In undertaking to reform chimneys and fireplaces, Count Rumford had three objects in view - the saving of fuel, the prevention of smoke, and the avoidance of the injury to health arising from drafts. The extent of his services in this unpretending but most important department will be better estimated if we consider the state of fireplaces in most European Countries fifty or sixty years ago. The most polished nations of antiquity,' says Dr. Renwick, had no other means of providing for the issue of the smoke of their fires than by leaving openings in the roof. They indeed appear, in some instances, to have heated apartments by flues circulating beneath the floors, which must have terminated in a vertical funnel, thus forming an approximation to the chimney; but there appears to be no instance of the arrangement of an open hearth and vertical flue until late in the middle ages. Chimneys and fireplaces of the latter date are still to be seen in the kitchens and halls of baronial mansions; but the hearths were of great size, the arched openings wide and lofty, insomuch that they could be entered by persons standing upright, and admitted seats to be placed on each side of the fire. The latter, indeed, were the only places where the warmth of the fire could be enjoyed without exposure to the currents of cold air continually rushing in to join the ascending column in the chimney. Even when an increasing scarcity of fuel com pelled less extravagant modes of applying it to be sought, the arched open ing remained of a large size, the fireplace of a depth equal in extent to its front, and the walls were carried back perpendicularly to the latter. In England, where coal had come into almost universal use as a fuel, the grates in which it was burnt were almost exact cubes, and were lined with cast-iron on the sides and back. The evils of these fire-places may be recollected by all whose age reaches fifty; and they are remembered with feelings in which shuddering and scorching are strangely combined, but which are almost unknown, and scarcely to be imagined, by the present generation. Chimneys which did not smoke were the exception to the general rule; and the exposure of the surface of the body to cold cur rents generated the acute pains of rheumatism, while the frequent alternations of an increased and checked perspiration caused colds, to be fol lowed, in regular course, by pulmonary complaints. In this state of things Rumford undertook to remedy the manifold evils of the open fireplace.'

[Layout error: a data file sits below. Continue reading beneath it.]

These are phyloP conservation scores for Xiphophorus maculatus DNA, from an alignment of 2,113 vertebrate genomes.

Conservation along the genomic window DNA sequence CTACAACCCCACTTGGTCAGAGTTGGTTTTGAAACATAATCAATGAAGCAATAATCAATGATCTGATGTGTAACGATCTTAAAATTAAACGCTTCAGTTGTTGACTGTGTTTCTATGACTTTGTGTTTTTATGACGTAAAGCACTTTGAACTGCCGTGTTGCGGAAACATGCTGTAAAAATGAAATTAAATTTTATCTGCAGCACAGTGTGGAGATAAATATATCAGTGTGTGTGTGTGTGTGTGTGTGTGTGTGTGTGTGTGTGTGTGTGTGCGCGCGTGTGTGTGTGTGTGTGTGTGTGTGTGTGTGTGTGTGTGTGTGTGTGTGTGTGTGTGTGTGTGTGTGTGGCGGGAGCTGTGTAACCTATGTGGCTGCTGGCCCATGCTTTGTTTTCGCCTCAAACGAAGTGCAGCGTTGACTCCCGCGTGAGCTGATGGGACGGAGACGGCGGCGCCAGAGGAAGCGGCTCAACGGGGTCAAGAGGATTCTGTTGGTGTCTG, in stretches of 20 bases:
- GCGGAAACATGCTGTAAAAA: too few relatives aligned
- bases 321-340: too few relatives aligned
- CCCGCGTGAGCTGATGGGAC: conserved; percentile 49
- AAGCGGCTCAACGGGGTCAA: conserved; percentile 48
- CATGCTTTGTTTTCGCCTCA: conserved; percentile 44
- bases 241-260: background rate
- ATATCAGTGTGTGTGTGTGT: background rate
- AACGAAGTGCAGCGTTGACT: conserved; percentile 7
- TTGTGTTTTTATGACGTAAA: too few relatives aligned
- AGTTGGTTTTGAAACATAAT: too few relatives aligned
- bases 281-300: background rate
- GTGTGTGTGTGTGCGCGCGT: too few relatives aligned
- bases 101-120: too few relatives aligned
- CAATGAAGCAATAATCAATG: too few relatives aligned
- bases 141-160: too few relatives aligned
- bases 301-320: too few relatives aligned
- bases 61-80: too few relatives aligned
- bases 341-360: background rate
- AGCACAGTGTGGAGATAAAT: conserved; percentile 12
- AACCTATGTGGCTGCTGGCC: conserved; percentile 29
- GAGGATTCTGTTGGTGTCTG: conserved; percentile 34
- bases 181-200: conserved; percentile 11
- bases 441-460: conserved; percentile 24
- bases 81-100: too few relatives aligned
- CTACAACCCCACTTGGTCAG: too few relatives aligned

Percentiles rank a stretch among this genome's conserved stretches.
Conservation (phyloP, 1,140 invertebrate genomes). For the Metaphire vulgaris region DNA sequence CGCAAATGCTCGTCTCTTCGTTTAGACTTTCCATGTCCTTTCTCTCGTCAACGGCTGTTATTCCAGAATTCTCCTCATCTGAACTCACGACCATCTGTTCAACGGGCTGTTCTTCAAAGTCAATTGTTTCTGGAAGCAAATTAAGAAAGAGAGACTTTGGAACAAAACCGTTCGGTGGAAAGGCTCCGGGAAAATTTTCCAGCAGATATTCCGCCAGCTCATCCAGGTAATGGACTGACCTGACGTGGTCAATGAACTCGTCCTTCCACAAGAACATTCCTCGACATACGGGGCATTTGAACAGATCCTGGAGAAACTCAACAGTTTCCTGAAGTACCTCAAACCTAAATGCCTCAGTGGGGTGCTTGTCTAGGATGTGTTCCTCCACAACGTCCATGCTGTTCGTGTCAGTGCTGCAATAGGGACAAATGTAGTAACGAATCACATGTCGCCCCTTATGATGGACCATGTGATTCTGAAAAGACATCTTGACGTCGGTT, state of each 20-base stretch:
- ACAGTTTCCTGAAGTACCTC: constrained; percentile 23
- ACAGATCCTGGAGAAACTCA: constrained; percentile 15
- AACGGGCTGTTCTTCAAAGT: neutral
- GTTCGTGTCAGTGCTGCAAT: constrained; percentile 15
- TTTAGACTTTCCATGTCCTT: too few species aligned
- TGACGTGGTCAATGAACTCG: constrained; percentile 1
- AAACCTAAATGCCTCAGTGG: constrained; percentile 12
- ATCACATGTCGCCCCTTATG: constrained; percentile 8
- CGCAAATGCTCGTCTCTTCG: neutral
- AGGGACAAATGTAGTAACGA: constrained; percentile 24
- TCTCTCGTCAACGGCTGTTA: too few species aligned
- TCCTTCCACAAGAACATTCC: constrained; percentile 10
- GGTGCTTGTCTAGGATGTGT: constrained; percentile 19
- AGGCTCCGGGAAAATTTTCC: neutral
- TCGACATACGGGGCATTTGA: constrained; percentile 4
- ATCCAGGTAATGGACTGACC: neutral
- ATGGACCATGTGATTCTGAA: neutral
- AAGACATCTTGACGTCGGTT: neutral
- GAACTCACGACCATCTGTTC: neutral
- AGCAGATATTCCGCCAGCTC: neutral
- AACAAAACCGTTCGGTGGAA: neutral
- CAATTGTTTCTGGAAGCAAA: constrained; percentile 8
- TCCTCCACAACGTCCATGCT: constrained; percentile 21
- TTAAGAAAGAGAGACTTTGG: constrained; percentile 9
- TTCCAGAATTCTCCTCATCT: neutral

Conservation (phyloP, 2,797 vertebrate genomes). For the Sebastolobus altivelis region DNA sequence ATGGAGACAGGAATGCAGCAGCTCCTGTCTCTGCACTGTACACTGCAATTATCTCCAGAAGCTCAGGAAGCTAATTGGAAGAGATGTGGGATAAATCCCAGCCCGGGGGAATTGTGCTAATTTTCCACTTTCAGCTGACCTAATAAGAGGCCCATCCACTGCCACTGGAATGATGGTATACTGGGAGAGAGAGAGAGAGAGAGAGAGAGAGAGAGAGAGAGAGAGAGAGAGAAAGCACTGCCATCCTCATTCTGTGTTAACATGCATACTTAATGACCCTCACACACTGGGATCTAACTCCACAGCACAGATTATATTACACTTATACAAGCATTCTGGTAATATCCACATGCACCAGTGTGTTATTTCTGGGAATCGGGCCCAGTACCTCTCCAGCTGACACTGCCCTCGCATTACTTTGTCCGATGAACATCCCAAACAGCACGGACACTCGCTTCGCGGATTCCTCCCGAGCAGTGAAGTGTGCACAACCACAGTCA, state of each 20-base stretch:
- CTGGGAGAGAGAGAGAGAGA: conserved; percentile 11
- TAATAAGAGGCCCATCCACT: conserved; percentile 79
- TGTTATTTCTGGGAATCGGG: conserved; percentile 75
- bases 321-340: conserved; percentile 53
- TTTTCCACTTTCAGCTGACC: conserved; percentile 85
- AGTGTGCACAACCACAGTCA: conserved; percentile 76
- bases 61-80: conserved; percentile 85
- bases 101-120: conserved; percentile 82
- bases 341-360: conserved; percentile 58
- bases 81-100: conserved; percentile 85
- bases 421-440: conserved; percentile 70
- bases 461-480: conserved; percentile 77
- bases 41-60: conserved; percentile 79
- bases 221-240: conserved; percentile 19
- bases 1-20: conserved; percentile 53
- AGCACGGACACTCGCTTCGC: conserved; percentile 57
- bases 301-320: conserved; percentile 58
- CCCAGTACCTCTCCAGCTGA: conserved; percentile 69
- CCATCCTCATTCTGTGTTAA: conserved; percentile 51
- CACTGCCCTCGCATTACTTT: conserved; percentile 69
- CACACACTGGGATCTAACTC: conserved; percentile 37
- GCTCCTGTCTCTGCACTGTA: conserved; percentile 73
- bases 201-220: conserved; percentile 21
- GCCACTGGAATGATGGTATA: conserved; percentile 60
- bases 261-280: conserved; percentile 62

Observing that the heat of a mass of blazing fuel in a grate consisted of two parts - that which radiated into the room, and served the purposes of warmth; and that which, by heating the column of air in the chimney, caused it to ascend, Rumford saw that an enormous saving could be effected by diminishing the size of the grate. Instead of a cubical mass of fuel, such as was generally used, he proposed to employ a grate of ordinarily broad front, but not deep backward, and with the sides not perpendicular to the front, but inclining. The effect of this was to limit the fire to the single function of warming the room by radiation from its front, while the mass of coal which had formerly been consumed without any benefit to the apartment was saved. In order, however, to prevent the smoking of the chimneys which would have arisen from this diminution of the burning mass, another change was necessary, and this was the narrowing the throat of the chimney, so as to allow no more air to pass through it than the precise quantity required to maintain the combustion. The immoderate size of the throats of chimneys,' says Rumford, is the great fault of their construction. It is this fault which ought always first to be attended to in every attempt which is made to improve them; for however perfect the construction of a fireplace may be in other respects, if the opening left for the passage of the smoke is larger than is necessary for that purpose, nothing can prevent the warm air of the room from escaping through it; and whenever this happens, there is not only an unnecessary toss of heat, but the warm air which leaves the room to go up the chimney being replaced by cold air from without, drafts of cold air cannot fail to be produced in the room, to the great annoyance of those who inhabit it.'
Such is a general description of Count Rumford's alterations in fireplaces. The subject, however, was pursued by him to its minutest details, and illustrated by numerous and specific plans for curing smoky chimneys under all possible circumstances. He likewise invented various forms of stoves and grates, intended to exhibit the model perfection of an apparatus for heating rooms, or for cooking victuals. So thorough and complete was his investigation Of the subject, that little remained afterwards to be added to his conclusions; and it may be said, that any case of the continuance of a smoky chimney after the publication of his essays, arose from a neglect or misapplication of the principles there developed.
After some stay in Great Britain, he returned to Munich in 1796, accompanied by his daughter, who had come over from America at his request, her mother having died in 1792. What were Count Rumford's relations with America, during the long interval of his absence from it, we have no means of ascertaining; as far as can be inferred, however, he seems to have maintained little correspondence with his former friends in the United States till after his wife's death; and one cannot help remark ing the unpleasing circumstance, that while on one side of the Atlantic the husband was enjoying an honorable position, and filling a large space in the public eye, the wife and daughter continued during the life of the former to reside on the other.